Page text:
By becoming the integrated information solution across the entire organization, ERP systems
allow companies to better understand their business. With ERP software, companies can
standardize business processes and more easily enact best practices. By creating more efficient
processes, companies can concentrate their efforts on serving their customers and maximizing
profit.

Market Leaders

The top five ERP vendors, SAP, Oracle Corporation, Peoplesoft, Inc. (now Oracle Corp.), JD
Edwards & Company, and Baan International, account for 64 percent of total ERP market
revenue. These vendors continue to play a major role in shaping the landscape of new target
markets, with expanded product functionality, and higher penetration rates. SAP dominates the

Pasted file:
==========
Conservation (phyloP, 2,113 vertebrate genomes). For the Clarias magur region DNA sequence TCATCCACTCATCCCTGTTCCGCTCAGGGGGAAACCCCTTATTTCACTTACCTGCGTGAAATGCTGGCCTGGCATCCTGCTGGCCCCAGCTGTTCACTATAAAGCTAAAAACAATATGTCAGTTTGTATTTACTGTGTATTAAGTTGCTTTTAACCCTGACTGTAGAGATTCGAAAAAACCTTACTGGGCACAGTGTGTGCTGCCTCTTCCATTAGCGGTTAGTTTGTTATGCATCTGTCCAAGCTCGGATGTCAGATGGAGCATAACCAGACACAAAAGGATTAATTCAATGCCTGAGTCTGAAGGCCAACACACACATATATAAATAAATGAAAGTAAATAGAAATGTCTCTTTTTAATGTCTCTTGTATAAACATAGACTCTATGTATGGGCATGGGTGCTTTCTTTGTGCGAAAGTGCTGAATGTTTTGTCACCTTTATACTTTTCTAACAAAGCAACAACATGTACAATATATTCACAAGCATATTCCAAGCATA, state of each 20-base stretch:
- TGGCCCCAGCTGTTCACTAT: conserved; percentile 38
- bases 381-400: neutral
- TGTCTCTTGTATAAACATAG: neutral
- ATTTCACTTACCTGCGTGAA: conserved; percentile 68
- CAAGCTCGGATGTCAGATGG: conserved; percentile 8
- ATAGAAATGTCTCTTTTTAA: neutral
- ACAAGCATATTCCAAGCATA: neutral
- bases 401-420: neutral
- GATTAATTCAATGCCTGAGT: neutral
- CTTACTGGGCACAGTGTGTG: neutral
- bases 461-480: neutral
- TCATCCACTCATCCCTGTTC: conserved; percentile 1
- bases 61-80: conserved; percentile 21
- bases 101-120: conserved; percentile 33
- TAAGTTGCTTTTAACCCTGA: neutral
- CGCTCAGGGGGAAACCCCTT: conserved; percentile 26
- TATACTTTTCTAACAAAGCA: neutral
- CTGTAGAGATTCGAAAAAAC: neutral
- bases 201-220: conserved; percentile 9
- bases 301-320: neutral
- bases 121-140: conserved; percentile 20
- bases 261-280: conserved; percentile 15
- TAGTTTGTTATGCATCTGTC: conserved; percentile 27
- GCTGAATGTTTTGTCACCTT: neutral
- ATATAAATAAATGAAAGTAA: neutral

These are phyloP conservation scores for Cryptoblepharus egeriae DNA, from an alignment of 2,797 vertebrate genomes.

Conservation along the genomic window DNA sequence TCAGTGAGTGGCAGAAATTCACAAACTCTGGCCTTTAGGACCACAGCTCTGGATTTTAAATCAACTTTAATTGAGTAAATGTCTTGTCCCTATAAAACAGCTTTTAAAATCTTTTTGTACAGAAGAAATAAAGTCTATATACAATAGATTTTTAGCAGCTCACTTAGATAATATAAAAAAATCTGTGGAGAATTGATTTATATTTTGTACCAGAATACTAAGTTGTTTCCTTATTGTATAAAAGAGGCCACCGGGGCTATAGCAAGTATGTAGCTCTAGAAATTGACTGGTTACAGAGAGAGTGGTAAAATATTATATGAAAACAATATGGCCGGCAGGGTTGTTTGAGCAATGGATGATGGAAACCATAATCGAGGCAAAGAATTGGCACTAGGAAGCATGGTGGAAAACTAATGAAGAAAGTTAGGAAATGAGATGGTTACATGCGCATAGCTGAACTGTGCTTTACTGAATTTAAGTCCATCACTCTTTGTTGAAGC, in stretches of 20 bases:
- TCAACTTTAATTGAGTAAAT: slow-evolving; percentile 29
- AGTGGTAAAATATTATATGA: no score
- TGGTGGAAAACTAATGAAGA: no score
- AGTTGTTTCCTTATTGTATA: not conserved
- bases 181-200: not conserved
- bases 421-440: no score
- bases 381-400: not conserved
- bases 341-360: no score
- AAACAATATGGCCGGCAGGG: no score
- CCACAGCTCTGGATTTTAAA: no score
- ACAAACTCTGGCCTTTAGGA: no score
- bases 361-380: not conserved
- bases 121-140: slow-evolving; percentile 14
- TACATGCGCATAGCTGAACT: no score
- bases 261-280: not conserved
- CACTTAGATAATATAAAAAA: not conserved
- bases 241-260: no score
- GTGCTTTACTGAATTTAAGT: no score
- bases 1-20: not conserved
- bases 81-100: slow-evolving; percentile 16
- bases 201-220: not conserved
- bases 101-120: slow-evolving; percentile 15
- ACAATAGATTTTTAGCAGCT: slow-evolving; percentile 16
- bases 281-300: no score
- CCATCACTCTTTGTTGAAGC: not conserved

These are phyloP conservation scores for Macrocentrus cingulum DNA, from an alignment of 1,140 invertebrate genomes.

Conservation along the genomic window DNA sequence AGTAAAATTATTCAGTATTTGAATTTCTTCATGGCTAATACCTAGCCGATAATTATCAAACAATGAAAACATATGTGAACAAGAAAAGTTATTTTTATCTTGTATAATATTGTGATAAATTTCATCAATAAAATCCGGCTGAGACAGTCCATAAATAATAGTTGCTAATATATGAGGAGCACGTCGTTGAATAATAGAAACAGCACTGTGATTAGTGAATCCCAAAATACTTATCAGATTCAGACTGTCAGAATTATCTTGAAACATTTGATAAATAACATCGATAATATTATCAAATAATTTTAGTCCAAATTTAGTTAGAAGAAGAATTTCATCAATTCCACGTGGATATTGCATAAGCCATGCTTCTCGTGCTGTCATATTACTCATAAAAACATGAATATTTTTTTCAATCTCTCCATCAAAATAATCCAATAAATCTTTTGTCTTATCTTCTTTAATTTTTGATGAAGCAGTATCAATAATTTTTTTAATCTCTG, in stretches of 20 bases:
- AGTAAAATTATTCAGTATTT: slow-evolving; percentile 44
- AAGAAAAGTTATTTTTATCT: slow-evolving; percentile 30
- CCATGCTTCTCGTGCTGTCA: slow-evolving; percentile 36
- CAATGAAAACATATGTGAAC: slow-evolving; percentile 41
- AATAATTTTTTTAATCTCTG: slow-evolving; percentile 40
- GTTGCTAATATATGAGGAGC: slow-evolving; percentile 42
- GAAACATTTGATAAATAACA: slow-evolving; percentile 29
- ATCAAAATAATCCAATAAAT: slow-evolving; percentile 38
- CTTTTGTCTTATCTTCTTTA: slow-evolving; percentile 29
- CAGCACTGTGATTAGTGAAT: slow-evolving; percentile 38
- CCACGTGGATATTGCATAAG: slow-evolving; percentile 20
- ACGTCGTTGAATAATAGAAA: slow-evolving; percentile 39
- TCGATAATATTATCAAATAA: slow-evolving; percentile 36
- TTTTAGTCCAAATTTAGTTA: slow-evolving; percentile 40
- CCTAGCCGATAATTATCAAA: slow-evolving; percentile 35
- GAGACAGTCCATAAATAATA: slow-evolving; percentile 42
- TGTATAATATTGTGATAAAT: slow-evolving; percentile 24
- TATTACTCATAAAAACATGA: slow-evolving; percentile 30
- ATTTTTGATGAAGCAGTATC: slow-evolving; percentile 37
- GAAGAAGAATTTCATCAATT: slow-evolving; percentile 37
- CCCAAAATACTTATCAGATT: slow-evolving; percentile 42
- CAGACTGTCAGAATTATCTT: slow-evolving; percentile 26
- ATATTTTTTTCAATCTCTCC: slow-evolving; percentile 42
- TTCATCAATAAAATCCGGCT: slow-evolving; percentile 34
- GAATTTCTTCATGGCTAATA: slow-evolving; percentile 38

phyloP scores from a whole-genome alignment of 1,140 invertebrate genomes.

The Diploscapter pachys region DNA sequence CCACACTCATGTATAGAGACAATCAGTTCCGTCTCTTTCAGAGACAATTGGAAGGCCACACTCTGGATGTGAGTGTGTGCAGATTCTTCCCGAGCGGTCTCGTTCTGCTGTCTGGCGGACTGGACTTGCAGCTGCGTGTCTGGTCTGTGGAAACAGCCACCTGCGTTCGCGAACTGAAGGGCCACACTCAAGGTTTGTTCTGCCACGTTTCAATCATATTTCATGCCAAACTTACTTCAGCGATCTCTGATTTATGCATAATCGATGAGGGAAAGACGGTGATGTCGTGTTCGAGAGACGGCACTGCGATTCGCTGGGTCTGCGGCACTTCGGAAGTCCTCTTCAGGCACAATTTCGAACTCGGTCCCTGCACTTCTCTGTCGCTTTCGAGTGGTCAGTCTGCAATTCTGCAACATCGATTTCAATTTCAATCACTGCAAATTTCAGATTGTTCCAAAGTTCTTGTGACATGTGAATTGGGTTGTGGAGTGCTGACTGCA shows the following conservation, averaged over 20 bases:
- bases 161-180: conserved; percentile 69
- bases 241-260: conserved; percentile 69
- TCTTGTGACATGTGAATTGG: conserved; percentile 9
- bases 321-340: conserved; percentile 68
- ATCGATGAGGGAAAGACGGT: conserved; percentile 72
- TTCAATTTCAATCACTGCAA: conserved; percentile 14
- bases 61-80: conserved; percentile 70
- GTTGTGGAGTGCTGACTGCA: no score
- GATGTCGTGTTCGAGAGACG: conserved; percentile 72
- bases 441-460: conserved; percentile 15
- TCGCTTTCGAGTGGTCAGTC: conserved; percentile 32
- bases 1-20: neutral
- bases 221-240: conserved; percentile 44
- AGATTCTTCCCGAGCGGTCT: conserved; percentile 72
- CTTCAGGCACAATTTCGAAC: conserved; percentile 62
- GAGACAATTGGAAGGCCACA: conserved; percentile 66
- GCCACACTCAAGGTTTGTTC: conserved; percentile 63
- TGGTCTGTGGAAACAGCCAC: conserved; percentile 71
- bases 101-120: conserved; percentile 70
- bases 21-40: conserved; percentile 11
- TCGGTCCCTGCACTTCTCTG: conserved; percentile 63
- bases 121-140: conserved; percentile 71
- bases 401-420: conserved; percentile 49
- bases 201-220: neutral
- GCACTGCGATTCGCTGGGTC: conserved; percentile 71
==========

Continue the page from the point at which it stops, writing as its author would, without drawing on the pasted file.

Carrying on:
$6.7 billion ERP applications market in Europe with 39% market share. Oracle and PeopleSoft
come second and third respectively, followed by SAGE Group and Microsoft Business
Solutions.

The Future of ERP

Industry analysts expect that every major manufacturing company will buy the software, which
ranges in cost -- with maintenance and training -- from hundreds of thousands of dollars for a
small company to millions for a large company. AMR Research of Boston says consolidation
among the major players will continue and intensify. ERP vendors are expected to put more
effort into e-commerce, CRM and SCM initiatives, with leaders redirecting between 50% and
75% of their R&D budget to these projects.

Popular ERP Products

SAP

SAP pioneered Enterprise Resource Planning. The company’s R/3 System, a family of integrated
components such as Production, Sales and Distribution, Controlling and Human Resources can
be used as a whole or individually. R/3 is also internet-compatible and can be easily combined
with other types of software or customers’ own systems.